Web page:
Because I have the sort of annoying brain that simply will not stop, I often go to bed trying to puzzle things out. There’s a mounting body of evidence to suggest that not only does my brain continue this while I’m asleep, but also that it often comes up with answers too. The most notable example comes from when I was a child, staying at my grandparents house over Christmas, watching some war movie and realising that I didn’t understand how the ballast tanks in submarines work. Later that night, I apparently woke my little brother up in our shared room and explained how they worked to him, all without waking up. Clearly, my freaky brain had been figuring it out and, upon coming to a conclusion, decided to regurgitate the information immediately, whether I was awake or not.
What I didn’t realise is that my brain – if it doesn’t have anything to chew over – will go looking for things. This morning I woke myself up wondering aloud “Wait, why hasn’t Superman’s immune system wiped out all life on the planet? If living things from Krypton are invulnerable under our yellow sun, why haven’t we all been eaten by Superman’s intestinal bacteria?”
Hmmm, okay, this would have been solved if DC had kept to the origin from John Byrne’s Man of Steel mini-series, in which Kal-El is actually born on Earth from his gestation matrix and is never exposed to Krypton’s atmosphere. Recent interpretations of Superman imply that his powers developed slowly over time, and that he didn’t spend enough time to Krypton to be colonized by microbes, but that doesn’t address the problem of those older Kryptonians who come to Earth out of the Phantom Zone, or via delayed rockets (such as Kara Zor-El, AKA Supergirl).
You see, the situation gets even worse if you follow the classic Superman narrative, in which he is a baby on Krypton before coming to Earth. You see, this means that he’s had time to acquire a population of Kryptonian intestinal flora and fauna, as well as the various bacteria and viruses that exist on the skin of all living things. Under normal circumstances, this wouldn’t be a problem, but for one, tiny little fact.
Kryptonians – all Kryptonians – develop superpowers under our yellow sun. In the comics, Superman has had to deal with Kryptonian animals and once even a Kryptonian disease, and they all turned super on Earth. So Superman’s gut bacteria are super, which is fine as long as he never poops. Also, we shed living cells almost all the time as our skin replenishes itself. Under a yellow sun, those things are invulnerable. If they behave like normal cells do, they’d just keep replicating until they ran out of nutrients, but because they’re Kryptonian they could eat almost anything, survive almost anything.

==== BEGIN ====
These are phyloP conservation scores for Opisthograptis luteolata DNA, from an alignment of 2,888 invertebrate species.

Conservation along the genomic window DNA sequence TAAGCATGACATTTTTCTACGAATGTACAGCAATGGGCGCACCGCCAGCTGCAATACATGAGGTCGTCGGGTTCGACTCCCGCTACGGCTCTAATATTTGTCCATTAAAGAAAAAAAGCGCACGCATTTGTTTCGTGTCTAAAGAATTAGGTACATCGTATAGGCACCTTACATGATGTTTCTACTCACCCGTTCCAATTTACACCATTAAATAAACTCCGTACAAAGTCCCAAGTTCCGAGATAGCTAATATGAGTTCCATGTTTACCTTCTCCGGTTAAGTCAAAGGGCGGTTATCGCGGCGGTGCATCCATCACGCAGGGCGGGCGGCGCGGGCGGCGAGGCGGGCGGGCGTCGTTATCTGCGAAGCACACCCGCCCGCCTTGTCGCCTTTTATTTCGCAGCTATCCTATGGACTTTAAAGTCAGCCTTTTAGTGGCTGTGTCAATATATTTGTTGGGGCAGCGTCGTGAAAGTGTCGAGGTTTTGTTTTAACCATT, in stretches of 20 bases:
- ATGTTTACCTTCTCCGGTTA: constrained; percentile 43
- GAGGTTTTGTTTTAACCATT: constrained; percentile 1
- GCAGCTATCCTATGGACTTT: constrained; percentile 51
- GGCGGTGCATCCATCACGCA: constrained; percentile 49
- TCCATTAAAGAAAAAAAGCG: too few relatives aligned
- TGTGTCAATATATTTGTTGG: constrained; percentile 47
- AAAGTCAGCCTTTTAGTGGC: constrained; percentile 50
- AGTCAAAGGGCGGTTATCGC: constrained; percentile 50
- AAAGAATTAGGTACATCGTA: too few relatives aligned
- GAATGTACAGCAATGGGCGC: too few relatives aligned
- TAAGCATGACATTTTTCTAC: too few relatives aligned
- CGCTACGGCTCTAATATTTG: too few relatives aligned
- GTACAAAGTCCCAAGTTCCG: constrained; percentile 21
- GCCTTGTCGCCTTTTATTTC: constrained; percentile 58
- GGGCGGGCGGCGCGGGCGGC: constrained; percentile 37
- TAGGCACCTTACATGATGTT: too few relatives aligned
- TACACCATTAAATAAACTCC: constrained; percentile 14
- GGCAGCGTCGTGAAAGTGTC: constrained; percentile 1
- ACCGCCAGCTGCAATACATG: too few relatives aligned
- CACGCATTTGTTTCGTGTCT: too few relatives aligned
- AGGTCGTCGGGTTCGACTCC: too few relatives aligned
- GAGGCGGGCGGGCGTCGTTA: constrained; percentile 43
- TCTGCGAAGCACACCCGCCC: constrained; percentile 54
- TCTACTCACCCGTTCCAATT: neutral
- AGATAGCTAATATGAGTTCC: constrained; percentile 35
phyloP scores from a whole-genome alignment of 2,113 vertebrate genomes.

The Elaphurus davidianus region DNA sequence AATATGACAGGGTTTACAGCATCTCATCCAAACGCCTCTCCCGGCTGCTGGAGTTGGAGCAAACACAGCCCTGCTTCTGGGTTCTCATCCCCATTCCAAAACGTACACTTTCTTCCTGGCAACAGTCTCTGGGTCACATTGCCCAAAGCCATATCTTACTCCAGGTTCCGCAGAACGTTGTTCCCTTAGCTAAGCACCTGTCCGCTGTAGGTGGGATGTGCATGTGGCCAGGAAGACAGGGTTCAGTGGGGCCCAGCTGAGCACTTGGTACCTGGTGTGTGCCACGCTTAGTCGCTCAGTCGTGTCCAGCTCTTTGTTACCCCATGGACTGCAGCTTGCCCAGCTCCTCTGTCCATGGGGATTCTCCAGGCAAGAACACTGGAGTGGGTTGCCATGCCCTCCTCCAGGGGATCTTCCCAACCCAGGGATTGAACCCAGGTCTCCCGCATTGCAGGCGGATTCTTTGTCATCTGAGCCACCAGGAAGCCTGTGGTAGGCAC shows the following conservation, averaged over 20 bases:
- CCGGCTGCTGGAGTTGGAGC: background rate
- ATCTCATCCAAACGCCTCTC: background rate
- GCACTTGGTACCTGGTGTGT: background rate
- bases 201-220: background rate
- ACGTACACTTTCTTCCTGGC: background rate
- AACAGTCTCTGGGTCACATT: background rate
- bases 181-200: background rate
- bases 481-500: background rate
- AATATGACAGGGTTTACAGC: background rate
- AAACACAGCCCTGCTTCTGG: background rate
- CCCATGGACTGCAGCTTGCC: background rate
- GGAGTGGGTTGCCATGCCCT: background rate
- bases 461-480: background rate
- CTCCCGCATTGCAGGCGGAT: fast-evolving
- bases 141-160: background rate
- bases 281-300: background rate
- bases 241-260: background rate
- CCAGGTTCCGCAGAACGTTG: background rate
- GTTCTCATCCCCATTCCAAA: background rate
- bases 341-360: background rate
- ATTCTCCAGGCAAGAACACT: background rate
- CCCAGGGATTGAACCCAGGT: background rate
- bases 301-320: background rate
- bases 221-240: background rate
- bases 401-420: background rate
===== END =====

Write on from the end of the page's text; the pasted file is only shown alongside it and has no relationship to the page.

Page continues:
Moreover, assuming that he is basically biologically human (as is implied by the fact that he can lose his powers under certain circumstances, which suggests that they are not an intrinsic result of his physiology but may actually be “extra-physical”), then he, as a human male, has probably experienced nocturnal emissions, as well as more deliberate ones – c’mon, he’s a guy. Are you honestly telling me you think he’s never had a wank? Sperm are normally very short-lived, but again, if they’re super-powered on Earth? That could get very, very messy (asee Larry Niven’s excellent satirical essay “Man of Steel, Woman of Kleenex” for a further exploration of this theme). He’s been made to bleed too. What happened to those blood cells? If his leukocytes and antibodies are indestructible, there’s no reason why they wouldn’t continue to function outside of him. If he’s a secreter, or if he ever bleeds, that stuff is out in the wild. Since everything not Kal-El will look like an infection to these cells, we’re looking at a biological apocalypse.
Forget the whole “fist fights levelling cities” thing. Kal-El is a walking ecological disaster waiting to happen. In Man of Steel (which I like), General Zod and his Kryptonian warriors could have wiped out humanity just by pooping out the hatch of their ship.